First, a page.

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Tuesday, Feb 15, 2005County: Westmoreland
Disposition: Civil penalty imposed
Defendant/Suspect: Grover Johnson
Case Updates: 1 update(s) available
A Fayette County man was cited Tuesday for allegedly depriving eight horses of adequate food, shelter and veterinary care. Westmoreland County Humane Agent Elaine Gower said she filed eight counts of cruelty to animals against Grover Johnson, of Dawson, after removing the animals from a farm along Creek Road in East Huntingdon Township.
"They were in really bad shape," Gower said. "One had been down for a day and was dead by the time we got there. The others are underweight and suffering from a variety of health problems."
Parasites, worms and untreated wounds were among the horses' maladies, she added.
"We have been there many times over the past few years, and we've issued warnings about veterinary care," Gower said, noting that Johnson boarded his horses at the farm. "The farm's owners were not responsible for their care."
The summary citations were filed Tuesday with Scottdale Magisterial District Judge J. Bruce King, Gower said.
"We're seeking forfeiture of the horses," she added.
The surviving animals have been transported to an undisclosed location in Unity Township.
"They'll be isolated and evaluated and then sent to foster homes until these charges are resolved," she added. In the meantime, "we desperately need donations of feed, hay, straw, sawdust and money to help care for these animals."
Gower can be contacted at the Action For Animals shelter in Derry Township at 724-539-2544.
|Grover Johnson was found guilty on April 12 of eight counts of animal cruelty. Johnson, of Dawson, was cited by Westmoreland County Humane Agent Elaine Gower after one of his horses was found dead in a mud-covered pasture Feb. 12 and seven others were severely malnourished. The animals were being kept by Johnson at the John Grimm farm, located along Creek Road in East Huntingdon Township. |
Gower was first alerted to the situation in January 2004 and had issued warnings to Johnson to take better care of his animals, she said.
Grimm testified yesterday in a summary trial before Magisterial District Judge J. Bruce King, of Scottdale, that although he allowed Johnson to use his pasture and barn and sometimes help to feed the horses, he had no official responsibility to care for them.
The surviving horses were removed from the farm by humane officials and placed in foster care under the supervision of veterinarian Dr. Tricia Mucci.
Mucci testified yesterday that all of them were severely malnourished and that several had sores, parasitic and/or bacterial infections, worms and untreated wounds.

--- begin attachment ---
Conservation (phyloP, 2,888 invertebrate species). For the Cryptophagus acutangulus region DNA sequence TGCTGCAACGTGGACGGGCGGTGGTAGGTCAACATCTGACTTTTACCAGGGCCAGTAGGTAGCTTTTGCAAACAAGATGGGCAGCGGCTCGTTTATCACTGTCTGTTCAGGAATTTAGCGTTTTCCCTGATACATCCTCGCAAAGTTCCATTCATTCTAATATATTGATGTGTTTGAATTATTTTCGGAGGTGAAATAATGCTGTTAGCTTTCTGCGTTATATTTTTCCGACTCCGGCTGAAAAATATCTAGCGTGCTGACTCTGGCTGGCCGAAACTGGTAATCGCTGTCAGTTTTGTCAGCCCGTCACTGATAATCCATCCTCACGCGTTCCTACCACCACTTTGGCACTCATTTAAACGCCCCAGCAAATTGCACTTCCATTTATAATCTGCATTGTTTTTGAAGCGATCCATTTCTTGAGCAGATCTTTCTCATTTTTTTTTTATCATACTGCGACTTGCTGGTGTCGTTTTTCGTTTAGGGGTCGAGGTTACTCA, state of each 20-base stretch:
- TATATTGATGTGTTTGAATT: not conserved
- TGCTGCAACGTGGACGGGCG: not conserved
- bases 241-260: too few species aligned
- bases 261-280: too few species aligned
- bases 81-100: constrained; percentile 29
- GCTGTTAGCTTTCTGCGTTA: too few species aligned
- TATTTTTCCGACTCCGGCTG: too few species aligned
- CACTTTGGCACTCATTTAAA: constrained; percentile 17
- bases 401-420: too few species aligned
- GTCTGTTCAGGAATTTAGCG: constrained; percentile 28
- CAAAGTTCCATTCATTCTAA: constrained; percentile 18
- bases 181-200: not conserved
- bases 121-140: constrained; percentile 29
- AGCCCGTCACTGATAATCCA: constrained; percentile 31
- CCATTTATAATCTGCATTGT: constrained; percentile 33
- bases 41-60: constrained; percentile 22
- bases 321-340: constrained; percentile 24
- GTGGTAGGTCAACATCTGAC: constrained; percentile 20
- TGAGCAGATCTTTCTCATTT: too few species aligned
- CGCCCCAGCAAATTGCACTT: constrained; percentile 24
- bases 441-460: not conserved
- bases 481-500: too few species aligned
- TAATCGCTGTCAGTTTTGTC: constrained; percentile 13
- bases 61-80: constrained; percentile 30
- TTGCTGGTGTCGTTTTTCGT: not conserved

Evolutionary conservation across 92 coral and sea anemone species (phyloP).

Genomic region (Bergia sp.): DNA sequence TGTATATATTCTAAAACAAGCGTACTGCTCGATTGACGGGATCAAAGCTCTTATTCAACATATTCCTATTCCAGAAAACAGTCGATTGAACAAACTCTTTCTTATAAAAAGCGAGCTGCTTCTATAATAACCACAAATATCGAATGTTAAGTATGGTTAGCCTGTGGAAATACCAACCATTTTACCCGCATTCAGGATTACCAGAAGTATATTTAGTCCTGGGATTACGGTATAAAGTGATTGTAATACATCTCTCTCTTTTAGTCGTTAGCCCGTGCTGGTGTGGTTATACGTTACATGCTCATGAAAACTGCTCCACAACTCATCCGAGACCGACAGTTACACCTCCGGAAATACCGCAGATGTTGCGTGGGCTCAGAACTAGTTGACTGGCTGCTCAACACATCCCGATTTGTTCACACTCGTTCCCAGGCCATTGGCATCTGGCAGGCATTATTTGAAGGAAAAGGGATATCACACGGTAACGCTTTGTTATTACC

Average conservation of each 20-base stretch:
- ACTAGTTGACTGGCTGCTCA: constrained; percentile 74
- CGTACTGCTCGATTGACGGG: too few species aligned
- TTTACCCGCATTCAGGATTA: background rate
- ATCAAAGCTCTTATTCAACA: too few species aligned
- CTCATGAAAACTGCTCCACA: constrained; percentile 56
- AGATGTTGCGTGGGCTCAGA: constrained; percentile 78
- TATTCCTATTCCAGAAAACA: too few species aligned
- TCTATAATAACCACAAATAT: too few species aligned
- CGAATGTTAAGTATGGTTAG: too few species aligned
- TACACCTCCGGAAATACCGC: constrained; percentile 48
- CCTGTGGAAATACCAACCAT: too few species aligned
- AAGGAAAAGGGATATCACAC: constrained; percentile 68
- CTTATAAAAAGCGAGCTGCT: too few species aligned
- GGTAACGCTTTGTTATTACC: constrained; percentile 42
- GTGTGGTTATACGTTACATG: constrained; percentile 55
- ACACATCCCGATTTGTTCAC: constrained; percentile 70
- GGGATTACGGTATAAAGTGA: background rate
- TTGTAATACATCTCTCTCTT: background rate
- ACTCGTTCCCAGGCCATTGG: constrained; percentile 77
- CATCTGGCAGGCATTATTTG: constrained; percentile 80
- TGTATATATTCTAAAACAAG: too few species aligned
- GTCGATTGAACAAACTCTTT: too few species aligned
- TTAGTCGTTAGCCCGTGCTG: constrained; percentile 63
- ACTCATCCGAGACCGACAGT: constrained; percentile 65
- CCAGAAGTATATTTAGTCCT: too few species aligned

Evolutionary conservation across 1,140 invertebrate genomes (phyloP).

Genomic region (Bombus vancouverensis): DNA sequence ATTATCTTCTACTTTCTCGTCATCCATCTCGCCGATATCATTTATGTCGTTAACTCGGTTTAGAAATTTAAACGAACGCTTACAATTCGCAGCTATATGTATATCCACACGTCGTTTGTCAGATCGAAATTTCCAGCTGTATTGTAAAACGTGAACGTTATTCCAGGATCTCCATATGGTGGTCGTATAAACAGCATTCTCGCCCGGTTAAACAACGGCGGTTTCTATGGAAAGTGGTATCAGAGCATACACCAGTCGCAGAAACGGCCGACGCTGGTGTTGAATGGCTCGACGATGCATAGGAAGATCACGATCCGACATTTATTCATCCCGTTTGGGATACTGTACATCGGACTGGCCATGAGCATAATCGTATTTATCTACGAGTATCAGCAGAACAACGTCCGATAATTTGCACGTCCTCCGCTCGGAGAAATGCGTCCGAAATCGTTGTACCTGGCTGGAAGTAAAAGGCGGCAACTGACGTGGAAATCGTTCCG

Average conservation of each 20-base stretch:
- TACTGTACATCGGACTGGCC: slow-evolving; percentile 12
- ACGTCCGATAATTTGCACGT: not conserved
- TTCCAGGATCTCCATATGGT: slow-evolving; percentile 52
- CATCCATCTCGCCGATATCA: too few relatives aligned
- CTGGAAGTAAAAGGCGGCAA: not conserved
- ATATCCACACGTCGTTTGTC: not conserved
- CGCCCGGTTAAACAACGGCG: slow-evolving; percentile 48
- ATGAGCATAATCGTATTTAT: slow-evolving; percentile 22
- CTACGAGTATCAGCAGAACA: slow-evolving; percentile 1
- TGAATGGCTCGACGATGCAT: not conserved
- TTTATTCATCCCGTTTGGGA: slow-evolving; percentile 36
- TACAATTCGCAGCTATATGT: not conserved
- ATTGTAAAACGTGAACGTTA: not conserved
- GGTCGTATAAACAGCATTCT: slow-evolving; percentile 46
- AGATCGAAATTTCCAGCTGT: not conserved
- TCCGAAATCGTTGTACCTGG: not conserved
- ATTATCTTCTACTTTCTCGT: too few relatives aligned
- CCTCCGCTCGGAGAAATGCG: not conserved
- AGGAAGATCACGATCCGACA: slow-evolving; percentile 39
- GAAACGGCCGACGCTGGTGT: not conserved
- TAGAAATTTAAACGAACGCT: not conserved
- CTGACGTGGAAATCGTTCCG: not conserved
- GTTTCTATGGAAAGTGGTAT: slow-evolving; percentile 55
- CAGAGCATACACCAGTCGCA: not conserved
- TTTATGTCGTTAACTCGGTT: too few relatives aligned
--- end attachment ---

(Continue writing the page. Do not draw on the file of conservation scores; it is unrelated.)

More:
That testimony was corroborated by Dr. Steven Gross, a veterinarian from Pleasant Hills Pet Hospital, who went to the farm Feb. 12 and said he saw the dead horse and examined the survivors and the barn in which they were kept.
Asked by Gower if the conditions were clean and sanitary, Gross said, "No."
He described one horse as "almost starved." Another horse, he said, "We could see the ribs quite clearly. ... For some reason, the horses were not getting the nutrition."
When asked if even an amateur horse owner should have recognized the dire condition of the animals and sought veterinary care, Gross said, "Someone who has been around horses even a year or two should have known they were in need of care."
Johnson, in defending himself, presented receipts for several purchases of feed and provided photographs that he said depicted adequate living conditions for the animals.
At first he said he owned the horses for just a short time, some for just 10 to 15 days, but then he changed his testimony a number of times. The dead horse, he said, was injured and required surgery when he got it in September 2004.
Gower presented photos that she said showed several of the horses had been at the Grimm farm more than a year.
In making his ruling, King said he grew up on a farm and was well aware of how animals should be cared for. He found Johnson guilty on all eight counts, imposing a fine of $2,518 and restitution to Action for Animals of $3,681 for treatment and care of the surviving horses.
Johnson has 30 days to file an appeal. Until then, King prohibited him from owning or purchasing any more horses.
After the proceedings, Gower described Johnson as "definitely a person who acquires horses he can't take care of. He doesn't own a barn. He doesn't live where there is a barn."
Asked to explain his actions, Johnson declined to comment before leaving the courtroom.
|Source: The Tribune Review - April 13, 2005|
Update posted on Apr 13, 2005 - 1:47AM
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